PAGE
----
• Intermittence. In the corresponding network, 10% of communities are removed randomly from each snapshot to its successor;

  • Expansion and contractions. To examine the effect of rapid expansions and contractions of communities, in this network in each snapshot 40 randomly selected communities, absorb new nodes or lose their former members by 25% of the previous size;

  • Birth and death. At each snapshot, 40 new clusters are created by the nodes which have left their former communities. Furthermore, 40 existing communities are removed randomly;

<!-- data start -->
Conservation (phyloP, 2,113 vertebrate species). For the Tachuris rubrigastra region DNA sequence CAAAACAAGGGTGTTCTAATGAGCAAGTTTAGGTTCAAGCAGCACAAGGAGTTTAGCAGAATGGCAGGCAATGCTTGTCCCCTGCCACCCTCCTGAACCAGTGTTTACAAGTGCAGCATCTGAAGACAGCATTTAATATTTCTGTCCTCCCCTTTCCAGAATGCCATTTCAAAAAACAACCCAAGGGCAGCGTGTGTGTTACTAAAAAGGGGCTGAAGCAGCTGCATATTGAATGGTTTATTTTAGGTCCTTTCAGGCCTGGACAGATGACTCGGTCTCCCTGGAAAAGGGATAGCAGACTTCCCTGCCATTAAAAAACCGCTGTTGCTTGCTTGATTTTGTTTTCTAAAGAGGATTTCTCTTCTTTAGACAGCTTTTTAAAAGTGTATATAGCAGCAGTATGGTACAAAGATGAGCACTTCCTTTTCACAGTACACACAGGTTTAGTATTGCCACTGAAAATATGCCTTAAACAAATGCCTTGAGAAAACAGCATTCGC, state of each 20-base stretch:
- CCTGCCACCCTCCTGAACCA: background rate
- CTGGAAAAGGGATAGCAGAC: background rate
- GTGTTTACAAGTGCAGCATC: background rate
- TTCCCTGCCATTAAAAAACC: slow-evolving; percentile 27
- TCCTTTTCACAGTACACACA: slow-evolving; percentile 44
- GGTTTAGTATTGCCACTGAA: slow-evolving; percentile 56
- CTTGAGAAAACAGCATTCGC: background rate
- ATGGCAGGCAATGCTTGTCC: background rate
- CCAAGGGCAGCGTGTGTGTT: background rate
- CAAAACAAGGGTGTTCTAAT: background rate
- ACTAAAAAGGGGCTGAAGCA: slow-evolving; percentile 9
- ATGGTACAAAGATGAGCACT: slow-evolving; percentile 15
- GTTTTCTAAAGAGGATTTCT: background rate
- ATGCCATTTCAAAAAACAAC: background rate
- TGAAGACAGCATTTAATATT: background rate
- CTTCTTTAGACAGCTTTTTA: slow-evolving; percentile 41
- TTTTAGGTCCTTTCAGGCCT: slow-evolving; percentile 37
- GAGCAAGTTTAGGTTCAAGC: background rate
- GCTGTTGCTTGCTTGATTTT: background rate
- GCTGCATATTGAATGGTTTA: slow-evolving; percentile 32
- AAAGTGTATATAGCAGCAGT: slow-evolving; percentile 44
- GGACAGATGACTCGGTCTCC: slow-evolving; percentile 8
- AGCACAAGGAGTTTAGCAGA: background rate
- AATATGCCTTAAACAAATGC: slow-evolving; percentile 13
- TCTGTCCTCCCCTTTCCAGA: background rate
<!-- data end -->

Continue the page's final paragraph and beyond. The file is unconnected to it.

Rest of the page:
• Merging and splitting. In this last setting, during each snapshot, 40 instances of existing clusters are merged two by two, and similarly, 40 communities split into two new communities.

Such benchmarks can be used to evaluate both community resemblance and event matching since they explicitly define both ground truth network partitions for each snapshot as well as the events relating communities of consecutive snapshots.